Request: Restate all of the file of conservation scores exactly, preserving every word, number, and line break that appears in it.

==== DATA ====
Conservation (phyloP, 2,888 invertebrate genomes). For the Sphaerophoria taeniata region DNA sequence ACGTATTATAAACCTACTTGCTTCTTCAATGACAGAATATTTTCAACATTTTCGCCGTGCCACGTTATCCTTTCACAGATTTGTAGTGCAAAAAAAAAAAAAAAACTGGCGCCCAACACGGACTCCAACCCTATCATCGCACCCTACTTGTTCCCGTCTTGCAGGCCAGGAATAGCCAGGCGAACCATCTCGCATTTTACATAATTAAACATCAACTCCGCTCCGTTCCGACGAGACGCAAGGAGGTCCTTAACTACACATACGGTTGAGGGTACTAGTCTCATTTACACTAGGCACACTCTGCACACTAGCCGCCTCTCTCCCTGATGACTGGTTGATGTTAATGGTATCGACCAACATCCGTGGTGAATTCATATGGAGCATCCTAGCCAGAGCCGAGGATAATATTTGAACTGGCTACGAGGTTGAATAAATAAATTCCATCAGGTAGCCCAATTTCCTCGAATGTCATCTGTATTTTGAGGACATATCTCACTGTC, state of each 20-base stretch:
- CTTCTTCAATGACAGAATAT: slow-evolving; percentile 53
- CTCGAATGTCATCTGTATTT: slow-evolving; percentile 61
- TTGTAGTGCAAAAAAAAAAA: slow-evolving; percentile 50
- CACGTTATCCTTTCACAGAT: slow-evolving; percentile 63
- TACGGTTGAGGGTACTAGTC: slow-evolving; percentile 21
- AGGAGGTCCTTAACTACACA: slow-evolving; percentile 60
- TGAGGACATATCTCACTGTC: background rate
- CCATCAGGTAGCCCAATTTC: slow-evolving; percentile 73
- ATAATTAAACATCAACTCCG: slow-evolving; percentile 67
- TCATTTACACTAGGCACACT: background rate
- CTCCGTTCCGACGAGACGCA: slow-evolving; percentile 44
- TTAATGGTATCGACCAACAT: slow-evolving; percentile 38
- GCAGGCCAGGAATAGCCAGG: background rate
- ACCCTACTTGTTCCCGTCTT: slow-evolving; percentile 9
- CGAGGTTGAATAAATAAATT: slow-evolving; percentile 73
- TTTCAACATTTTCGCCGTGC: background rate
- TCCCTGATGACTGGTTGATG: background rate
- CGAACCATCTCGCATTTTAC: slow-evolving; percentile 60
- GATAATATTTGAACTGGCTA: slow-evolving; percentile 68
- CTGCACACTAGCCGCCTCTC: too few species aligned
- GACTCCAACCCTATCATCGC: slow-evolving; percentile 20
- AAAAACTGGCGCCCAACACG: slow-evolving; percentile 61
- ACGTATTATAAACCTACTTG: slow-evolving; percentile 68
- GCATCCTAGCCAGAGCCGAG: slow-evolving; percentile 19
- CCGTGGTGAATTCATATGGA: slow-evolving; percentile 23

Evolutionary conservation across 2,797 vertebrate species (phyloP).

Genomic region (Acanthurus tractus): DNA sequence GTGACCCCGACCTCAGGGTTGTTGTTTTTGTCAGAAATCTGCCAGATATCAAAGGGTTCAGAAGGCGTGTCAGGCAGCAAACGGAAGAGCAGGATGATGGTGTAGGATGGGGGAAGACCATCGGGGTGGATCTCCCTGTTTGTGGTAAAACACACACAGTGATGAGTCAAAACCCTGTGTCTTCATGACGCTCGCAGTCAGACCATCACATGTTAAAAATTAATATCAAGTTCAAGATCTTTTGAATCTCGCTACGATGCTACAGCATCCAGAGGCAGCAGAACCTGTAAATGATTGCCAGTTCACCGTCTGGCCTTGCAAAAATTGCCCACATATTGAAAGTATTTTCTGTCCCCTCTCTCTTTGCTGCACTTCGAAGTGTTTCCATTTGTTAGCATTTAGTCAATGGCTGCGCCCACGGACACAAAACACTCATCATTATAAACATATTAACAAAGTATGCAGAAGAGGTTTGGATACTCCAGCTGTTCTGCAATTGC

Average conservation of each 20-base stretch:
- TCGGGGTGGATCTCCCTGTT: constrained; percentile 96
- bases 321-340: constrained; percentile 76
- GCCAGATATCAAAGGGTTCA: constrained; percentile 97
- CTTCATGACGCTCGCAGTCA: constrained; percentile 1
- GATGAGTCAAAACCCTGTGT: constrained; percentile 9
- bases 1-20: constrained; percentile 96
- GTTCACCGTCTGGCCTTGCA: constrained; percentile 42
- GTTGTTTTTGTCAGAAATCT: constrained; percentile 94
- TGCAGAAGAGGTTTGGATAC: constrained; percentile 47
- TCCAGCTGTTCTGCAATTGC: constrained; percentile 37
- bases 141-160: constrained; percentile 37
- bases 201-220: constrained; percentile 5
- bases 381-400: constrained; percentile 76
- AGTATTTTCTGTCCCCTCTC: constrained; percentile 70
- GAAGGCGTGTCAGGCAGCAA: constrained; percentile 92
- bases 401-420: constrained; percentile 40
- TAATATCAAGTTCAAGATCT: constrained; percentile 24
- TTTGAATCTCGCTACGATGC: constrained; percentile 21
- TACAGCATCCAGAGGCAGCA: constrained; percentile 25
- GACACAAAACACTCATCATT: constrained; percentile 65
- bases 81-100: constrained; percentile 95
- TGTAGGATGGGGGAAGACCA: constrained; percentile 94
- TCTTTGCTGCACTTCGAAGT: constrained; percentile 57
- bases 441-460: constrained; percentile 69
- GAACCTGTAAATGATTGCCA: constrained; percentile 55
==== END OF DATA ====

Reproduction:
Conservation (phyloP, 2,888 invertebrate genomes). For the Sphaerophoria taeniata region DNA sequence ACGTATTATAAACCTACTTGCTTCTTCAATGACAGAATATTTTCAACATTTTCGCCGTGCCACGTTATCCTTTCACAGATTTGTAGTGCAAAAAAAAAAAAAAAACTGGCGCCCAACACGGACTCCAACCCTATCATCGCACCCTACTTGTTCCCGTCTTGCAGGCCAGGAATAGCCAGGCGAACCATCTCGCATTTTACATAATTAAACATCAACTCCGCTCCGTTCCGACGAGACGCAAGGAGGTCCTTAACTACACATACGGTTGAGGGTACTAGTCTCATTTACACTAGGCACACTCTGCACACTAGCCGCCTCTCTCCCTGATGACTGGTTGATGTTAATGGTATCGACCAACATCCGTGGTGAATTCATATGGAGCATCCTAGCCAGAGCCGAGGATAATATTTGAACTGGCTACGAGGTTGAATAAATAAATTCCATCAGGTAGCCCAATTTCCTCGAATGTCATCTGTATTTTGAGGACATATCTCACTGTC, state of each 20-base stretch:
- CTTCTTCAATGACAGAATAT: slow-evolving; percentile 53
- CTCGAATGTCATCTGTATTT: slow-evolving; percentile 61
- TTGTAGTGCAAAAAAAAAAA: slow-evolving; percentile 50
- CACGTTATCCTTTCACAGAT: slow-evolving; percentile 63
- TACGGTTGAGGGTACTAGTC: slow-evolving; percentile 21
- AGGAGGTCCTTAACTACACA: slow-evolving; percentile 60
- TGAGGACATATCTCACTGTC: background rate
- CCATCAGGTAGCCCAATTTC: slow-evolving; percentile 73
- ATAATTAAACATCAACTCCG: slow-evolving; percentile 67
- TCATTTACACTAGGCACACT: background rate
- CTCCGTTCCGACGAGACGCA: slow-evolving; percentile 44
- TTAATGGTATCGACCAACAT: slow-evolving; percentile 38
- GCAGGCCAGGAATAGCCAGG: background rate
- ACCCTACTTGTTCCCGTCTT: slow-evolving; percentile 9
- CGAGGTTGAATAAATAAATT: slow-evolving; percentile 73
- TTTCAACATTTTCGCCGTGC: background rate
- TCCCTGATGACTGGTTGATG: background rate
- CGAACCATCTCGCATTTTAC: slow-evolving; percentile 60
- GATAATATTTGAACTGGCTA: slow-evolving; percentile 68
- CTGCACACTAGCCGCCTCTC: too few species aligned
- GACTCCAACCCTATCATCGC: slow-evolving; percentile 20
- AAAAACTGGCGCCCAACACG: slow-evolving; percentile 61
- ACGTATTATAAACCTACTTG: slow-evolving; percentile 68
- GCATCCTAGCCAGAGCCGAG: slow-evolving; percentile 19
- CCGTGGTGAATTCATATGGA: slow-evolving; percentile 23

Evolutionary conservation across 2,797 vertebrate species (phyloP).

Genomic region (Acanthurus tractus): DNA sequence GTGACCCCGACCTCAGGGTTGTTGTTTTTGTCAGAAATCTGCCAGATATCAAAGGGTTCAGAAGGCGTGTCAGGCAGCAAACGGAAGAGCAGGATGATGGTGTAGGATGGGGGAAGACCATCGGGGTGGATCTCCCTGTTTGTGGTAAAACACACACAGTGATGAGTCAAAACCCTGTGTCTTCATGACGCTCGCAGTCAGACCATCACATGTTAAAAATTAATATCAAGTTCAAGATCTTTTGAATCTCGCTACGATGCTACAGCATCCAGAGGCAGCAGAACCTGTAAATGATTGCCAGTTCACCGTCTGGCCTTGCAAAAATTGCCCACATATTGAAAGTATTTTCTGTCCCCTCTCTCTTTGCTGCACTTCGAAGTGTTTCCATTTGTTAGCATTTAGTCAATGGCTGCGCCCACGGACACAAAACACTCATCATTATAAACATATTAACAAAGTATGCAGAAGAGGTTTGGATACTCCAGCTGTTCTGCAATTGC

Average conservation of each 20-base stretch:
- TCGGGGTGGATCTCCCTGTT: constrained; percentile 96
- bases 321-340: constrained; percentile 76
- GCCAGATATCAAAGGGTTCA: constrained; percentile 97
- CTTCATGACGCTCGCAGTCA: constrained; percentile 1
- GATGAGTCAAAACCCTGTGT: constrained; percentile 9
- bases 1-20: constrained; percentile 96
- GTTCACCGTCTGGCCTTGCA: constrained; percentile 42
- GTTGTTTTTGTCAGAAATCT: constrained; percentile 94
- TGCAGAAGAGGTTTGGATAC: constrained; percentile 47
- TCCAGCTGTTCTGCAATTGC: constrained; percentile 37
- bases 141-160: constrained; percentile 37
- bases 201-220: constrained; percentile 5
- bases 381-400: constrained; percentile 76
- AGTATTTTCTGTCCCCTCTC: constrained; percentile 70
- GAAGGCGTGTCAGGCAGCAA: constrained; percentile 92
- bases 401-420: constrained; percentile 40
- TAATATCAAGTTCAAGATCT: constrained; percentile 24
- TTTGAATCTCGCTACGATGC: constrained; percentile 21
- TACAGCATCCAGAGGCAGCA: constrained; percentile 25
- GACACAAAACACTCATCATT: constrained; percentile 65
- bases 81-100: constrained; percentile 95
- TGTAGGATGGGGGAAGACCA: constrained; percentile 94
- TCTTTGCTGCACTTCGAAGT: constrained; percentile 57
- bases 441-460: constrained; percentile 69
- GAACCTGTAAATGATTGCCA: constrained; percentile 55